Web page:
Re: War and GPS

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Posted by Joel Briggs on March 20, 2003 at 13:06:08:

In Reply to: War and GPS posted by jason on March 19, 2003 at 23:27:31:

I was going to stay out of this one, but...

There are THREE primary levels (L*) of service for GPS satellites. L1 is a single frequency, with L2 performing dual frequency capability. L3 – classified and being deployed on the newer satellites. The L2 frequency is encrypted so our civilian GPS receiver can't use their signals – sometimes (in some cases they will turn this off, and your unit will be accurate up to 2’). All this is to prevent spoofing (the deliberate transmission of fake GPS signals with the disruptive intent to fool a receiver.) of critical applications, to control GPS usage per a grid (selective availability), and to allow the military to have precise positioning service (more accurate than a centimeter). In some cases, these spoofing transmission can be used against the sender, thus, providing fake coordinates.

With your regular off the shelf GPS, you get Standard Position Service (SPS). This is a L1 frequency; also know as the Civilian Code or C/A (Clear/Acquisition Code). Now, I hate to bust your bubble, this L1 is still not 100% accurate and in fact, can be off up to 15 meters – even though your GPS says accuracy 18 feet or something of that nature. Don’t ask me why, but it just does. In most cases, these units are accurate up to 5 meters.

Now, SA or Selective Availability is pretty cool. Last AT (annual training) I was exposed to how this works to include anti-spoofing and pro-spoofing – long story and you can read about them on the internet using Google. What this does, it degrades the GPS to an accuracy of about 100 meters, but not those units with +L2 capability. Currently, this is being used in Iraq and some other parts of the world today. Basically, when applied to a grid (section of the world), your GPS is off 100 meters. The last time this was used in the US was after 9-11 and was quickly restored when they started to plot out the damage done. How fast can this be applied to a “selective area”, in about 10 seconds.

Pulse Per Second is also very important to military applications. It is used to synchronize digital telecommunications networks or armament. A typical military GPS unit will have pulse per second capability where, in most cases, the civilian models wont. What this does, it sends the signal out from the GPS unit to other systems. This is very important for field artillery, certain missiles, and battle plan configurations. The faster the pulse, the more accurate your systems will be with calculations and timing.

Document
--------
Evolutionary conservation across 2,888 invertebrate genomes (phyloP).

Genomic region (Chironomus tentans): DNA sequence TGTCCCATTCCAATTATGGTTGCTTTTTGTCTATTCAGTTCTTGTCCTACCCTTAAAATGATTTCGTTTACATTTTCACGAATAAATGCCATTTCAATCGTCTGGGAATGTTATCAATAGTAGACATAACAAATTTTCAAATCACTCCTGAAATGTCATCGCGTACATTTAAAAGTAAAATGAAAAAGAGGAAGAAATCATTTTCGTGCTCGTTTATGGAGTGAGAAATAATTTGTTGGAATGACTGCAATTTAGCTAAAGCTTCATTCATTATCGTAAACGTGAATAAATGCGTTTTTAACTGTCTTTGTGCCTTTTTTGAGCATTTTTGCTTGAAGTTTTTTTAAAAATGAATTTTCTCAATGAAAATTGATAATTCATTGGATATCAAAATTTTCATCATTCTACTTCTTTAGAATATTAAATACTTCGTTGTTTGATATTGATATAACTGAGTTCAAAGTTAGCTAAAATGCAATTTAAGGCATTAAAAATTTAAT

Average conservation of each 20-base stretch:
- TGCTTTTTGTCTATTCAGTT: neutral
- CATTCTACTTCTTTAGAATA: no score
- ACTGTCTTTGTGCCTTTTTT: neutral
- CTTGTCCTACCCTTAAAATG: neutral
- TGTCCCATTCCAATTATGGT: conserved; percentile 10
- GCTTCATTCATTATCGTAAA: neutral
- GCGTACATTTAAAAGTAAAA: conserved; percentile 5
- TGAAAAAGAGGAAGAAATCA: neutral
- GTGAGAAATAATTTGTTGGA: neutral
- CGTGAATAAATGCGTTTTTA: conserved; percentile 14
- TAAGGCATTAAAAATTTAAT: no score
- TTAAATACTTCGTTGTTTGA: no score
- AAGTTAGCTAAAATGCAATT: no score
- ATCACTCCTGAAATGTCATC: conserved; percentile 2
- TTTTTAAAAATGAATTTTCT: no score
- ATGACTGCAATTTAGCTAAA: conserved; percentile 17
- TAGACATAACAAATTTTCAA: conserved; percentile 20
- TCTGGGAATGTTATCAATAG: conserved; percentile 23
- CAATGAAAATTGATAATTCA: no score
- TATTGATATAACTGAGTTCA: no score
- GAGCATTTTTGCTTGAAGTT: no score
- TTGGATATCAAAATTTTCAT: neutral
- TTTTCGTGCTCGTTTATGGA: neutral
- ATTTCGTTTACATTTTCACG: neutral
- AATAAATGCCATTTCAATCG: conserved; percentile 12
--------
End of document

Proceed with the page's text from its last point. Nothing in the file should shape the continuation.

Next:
An example of this: when you hook up your GPS to your laptop and you start down the road, if you zoom in, in some cases you will see your plot trail not lining up or being on the road. This is because you don’t have pulse per second capability. I might add, pulse per second is much fast than a second. In some cases, accuracy can be up too 1/100th of a second. You are still plotting, but not accurately. For the average user, this is fine.

This is how it was explained to me last year at AT (annual training with the US Army Reserve).

Now, I have both PPS and pulse per second with my GPS unit in my FJ40 Landcruiser. Now before you call the military and other law enforcement agencies, I have the necessary paper work and a unique identifier for my unit. It can be turned off via satellite at will by the DoD. The pulse per second output is connected to a laptop that has mapping software. If need be, I can pull down, via satellite, additional information if need be. Nice feature when off roading. My GPS unit both pulls and pushes. That is to say, I can receive and transmit my coordinates and text messages from anywhere in the world and have them stored or displayed on some far away computer systemn (right Scottertrash and Tom D.). Very similar to your car navigation systems, but with more bells and whistles.

When comparing my unit against the L1 units, the best accuracy I have seen was 14’.

Again, this is how it was explain to me and some of what I wrote may be off and I am open to learning. But I think I covered the basics.

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